|Publication number||US7428904 B2|
|Application number||US 10/845,645|
|Publication date||Sep 30, 2008|
|Filing date||May 14, 2004|
|Priority date||Jun 7, 1995|
|Also published as||CA2221332A1, CA2221332C, DE69631069D1, DE69631069T2, EP0957844A1, EP0957844A4, EP0957844B1, US6145505, US6176240, US6679266, US6871650, US8066007, US20020100480, US20040159324, US20040163651, US20040206358, US20040211429, US20070044808, US20070144528, WO1996040023A1|
|Publication number||10845645, 845645, US 7428904 B2, US 7428904B2, US-B2-7428904, US7428904 B2, US7428904B2|
|Inventors||Julian Nikolchev, Dai Ton, Amy Thurmond|
|Original Assignee||Alien Technology Corporation|
|Export Citation||BiBTeX, EndNote, RefMan|
|Patent Citations (108), Non-Patent Citations (47), Referenced by (14), Classifications (20), Legal Events (8)|
|External Links: USPTO, USPTO Assignment, Espacenet|
This application is a continuation of U.S. patent application Ser. No. 09/591,874, filed Jun. 12, 2000 now U.S. Pat. No. 6,871,650, which is a continuation of U.S. patent application Ser. No. 08/474,779, filed Jun. 7, 1995, now U.S. Pat. No. 6,176,240.
1. Field of the Invention
The present invention relates generally to contraception, and more particularly to intrafallopian contraceptive devices and nonsurgical methods for their delivery.
Worldwide demand exists for safe, effective methods of both contraception and permanent sterilization. Although a variety of contraception and sterilization methods are available, all of the existing methods have limitations and disadvantages. Thus, the need for additional safe, low cost, reliable methods of contraception and permanent sterilization, both in developed and less developed countries, is widely recognized.
Many presently available contraception methods require significant user involvement, and user non-compliance results in quite high rates of failure. While the theoretical effectiveness of existing contraceptives, including barrier methods and hormonal therapies, is well established, overcoming user noncompliance to improve overall efficacy has proven difficult.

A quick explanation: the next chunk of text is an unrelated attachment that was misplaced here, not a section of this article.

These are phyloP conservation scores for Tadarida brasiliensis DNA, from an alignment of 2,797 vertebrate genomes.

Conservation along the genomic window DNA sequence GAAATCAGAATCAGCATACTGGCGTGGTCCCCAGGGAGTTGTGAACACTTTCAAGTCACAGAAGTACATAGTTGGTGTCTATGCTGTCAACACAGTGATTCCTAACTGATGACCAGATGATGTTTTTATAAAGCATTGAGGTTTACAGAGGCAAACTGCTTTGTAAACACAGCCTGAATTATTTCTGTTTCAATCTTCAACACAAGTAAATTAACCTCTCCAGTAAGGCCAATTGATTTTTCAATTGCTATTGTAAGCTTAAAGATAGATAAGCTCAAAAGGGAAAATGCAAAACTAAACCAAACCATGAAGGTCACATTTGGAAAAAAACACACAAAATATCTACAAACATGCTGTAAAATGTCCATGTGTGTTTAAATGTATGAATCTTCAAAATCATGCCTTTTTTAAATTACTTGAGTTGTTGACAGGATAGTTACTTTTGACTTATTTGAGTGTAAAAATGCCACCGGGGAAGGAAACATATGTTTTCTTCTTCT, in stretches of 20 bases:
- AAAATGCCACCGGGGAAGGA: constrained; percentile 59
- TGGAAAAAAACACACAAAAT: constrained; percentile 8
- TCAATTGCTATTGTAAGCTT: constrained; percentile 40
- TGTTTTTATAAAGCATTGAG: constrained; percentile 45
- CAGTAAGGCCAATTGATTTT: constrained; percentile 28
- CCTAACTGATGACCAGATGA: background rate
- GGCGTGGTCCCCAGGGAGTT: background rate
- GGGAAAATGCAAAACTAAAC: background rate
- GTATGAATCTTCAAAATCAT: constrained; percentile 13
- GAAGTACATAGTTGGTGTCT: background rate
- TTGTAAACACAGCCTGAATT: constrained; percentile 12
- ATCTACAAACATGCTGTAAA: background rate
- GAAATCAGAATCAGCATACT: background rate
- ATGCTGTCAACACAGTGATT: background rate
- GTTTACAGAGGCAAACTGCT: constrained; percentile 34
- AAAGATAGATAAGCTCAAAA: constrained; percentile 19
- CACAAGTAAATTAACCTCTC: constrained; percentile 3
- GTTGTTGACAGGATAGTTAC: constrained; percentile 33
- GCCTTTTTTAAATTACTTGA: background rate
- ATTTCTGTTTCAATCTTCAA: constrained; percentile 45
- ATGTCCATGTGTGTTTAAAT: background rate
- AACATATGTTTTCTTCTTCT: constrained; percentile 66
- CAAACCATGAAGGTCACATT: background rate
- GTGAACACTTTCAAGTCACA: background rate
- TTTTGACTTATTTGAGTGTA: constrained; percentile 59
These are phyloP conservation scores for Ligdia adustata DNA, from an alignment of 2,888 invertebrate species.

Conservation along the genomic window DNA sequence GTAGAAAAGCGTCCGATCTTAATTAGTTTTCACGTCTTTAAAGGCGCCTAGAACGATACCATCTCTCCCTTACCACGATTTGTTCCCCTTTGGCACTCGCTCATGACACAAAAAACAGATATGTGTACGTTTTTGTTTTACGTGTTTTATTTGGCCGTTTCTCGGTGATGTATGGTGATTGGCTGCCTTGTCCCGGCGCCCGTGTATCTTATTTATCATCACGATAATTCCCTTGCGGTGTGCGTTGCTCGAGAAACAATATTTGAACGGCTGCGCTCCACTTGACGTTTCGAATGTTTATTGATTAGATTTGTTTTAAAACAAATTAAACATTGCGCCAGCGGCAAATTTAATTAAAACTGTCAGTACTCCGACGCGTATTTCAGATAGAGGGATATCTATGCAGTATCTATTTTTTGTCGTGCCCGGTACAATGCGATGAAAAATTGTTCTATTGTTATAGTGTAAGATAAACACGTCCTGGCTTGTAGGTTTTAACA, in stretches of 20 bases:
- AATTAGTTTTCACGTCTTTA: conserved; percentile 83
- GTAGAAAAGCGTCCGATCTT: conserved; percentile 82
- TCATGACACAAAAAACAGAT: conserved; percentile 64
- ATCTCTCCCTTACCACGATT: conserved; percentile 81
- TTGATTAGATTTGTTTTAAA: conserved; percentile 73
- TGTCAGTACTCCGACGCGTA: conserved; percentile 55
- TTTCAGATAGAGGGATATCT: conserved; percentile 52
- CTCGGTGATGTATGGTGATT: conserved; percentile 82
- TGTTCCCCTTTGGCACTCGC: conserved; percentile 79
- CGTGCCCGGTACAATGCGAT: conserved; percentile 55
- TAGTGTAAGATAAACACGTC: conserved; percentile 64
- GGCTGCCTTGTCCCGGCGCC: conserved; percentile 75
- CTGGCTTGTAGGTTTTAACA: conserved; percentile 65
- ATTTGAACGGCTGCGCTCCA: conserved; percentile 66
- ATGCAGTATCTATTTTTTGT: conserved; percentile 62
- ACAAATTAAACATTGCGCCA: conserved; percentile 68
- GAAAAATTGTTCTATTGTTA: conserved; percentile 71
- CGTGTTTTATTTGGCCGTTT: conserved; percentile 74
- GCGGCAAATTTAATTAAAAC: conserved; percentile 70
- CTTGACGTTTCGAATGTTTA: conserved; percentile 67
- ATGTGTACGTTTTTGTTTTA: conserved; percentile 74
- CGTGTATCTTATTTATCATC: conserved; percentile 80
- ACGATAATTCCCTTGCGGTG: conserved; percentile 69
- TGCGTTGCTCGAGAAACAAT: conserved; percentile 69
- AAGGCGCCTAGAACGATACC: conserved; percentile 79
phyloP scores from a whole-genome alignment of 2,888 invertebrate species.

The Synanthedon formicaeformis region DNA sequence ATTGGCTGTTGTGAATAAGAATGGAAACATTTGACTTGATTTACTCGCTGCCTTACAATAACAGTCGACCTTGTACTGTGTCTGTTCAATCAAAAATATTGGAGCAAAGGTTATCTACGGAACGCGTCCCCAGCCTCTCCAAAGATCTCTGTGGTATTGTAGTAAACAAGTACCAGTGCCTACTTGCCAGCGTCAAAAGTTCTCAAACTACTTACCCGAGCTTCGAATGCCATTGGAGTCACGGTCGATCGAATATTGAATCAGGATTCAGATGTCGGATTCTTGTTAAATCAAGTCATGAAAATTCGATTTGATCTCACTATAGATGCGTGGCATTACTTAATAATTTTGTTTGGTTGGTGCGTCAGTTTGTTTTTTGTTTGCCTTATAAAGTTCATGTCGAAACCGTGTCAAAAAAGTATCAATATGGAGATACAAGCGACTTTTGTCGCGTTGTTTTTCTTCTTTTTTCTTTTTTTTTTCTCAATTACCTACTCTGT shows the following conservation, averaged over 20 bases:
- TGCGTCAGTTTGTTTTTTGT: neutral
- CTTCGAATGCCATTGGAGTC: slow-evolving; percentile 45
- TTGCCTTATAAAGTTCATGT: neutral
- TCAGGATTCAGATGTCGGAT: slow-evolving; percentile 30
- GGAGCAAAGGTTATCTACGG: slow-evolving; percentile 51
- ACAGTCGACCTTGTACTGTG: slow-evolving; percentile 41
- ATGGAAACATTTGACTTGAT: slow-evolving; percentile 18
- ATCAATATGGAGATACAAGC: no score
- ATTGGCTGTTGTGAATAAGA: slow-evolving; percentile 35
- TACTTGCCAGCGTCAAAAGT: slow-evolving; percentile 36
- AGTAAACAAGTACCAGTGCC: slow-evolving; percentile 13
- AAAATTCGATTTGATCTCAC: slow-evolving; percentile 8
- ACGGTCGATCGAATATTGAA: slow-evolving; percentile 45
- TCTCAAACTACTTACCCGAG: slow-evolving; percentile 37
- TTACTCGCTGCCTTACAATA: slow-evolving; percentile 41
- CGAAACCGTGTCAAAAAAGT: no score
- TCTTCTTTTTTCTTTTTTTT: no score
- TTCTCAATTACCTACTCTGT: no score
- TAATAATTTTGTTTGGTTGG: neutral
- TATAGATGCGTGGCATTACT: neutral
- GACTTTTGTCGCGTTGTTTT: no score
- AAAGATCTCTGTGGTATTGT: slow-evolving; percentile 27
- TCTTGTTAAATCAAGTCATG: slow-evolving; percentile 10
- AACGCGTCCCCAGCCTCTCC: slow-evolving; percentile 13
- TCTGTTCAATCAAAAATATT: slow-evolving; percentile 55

One form of contraception which is less susceptible to user noncompliance is the intrauterine device (IUD). IUDs have been found to have higher rates of reliability, and are effective for a longer period of time, than most other commercially available contraceptives. Unfortunately, IUDs are also associated with serious infectious complications. For this reason, the use of IUDs within the United States has decreased dramatically. Additionally, IUDs are subject to unplanned expulsion, and must be removed due to excessive pain or bleeding in a percentage of cases, further reducing the acceptance of the IUD as a contraceptive method. Interestingly, the efficacy of copper IUDs appears to be higher than that of non-metallic IUDs. The reason for this has not been fully explained.
Commercially available options for permanent sterilization include fallopian tube ligation and vasectomy. These methods are surgical, are difficult to reverse, and are not available to many people in the world. It is common knowledge that fertilization occurs in the fallopian tubes where the sperm and ovum meet. Tubal ligation avoids this by complete occlusion of the fallopian tubes.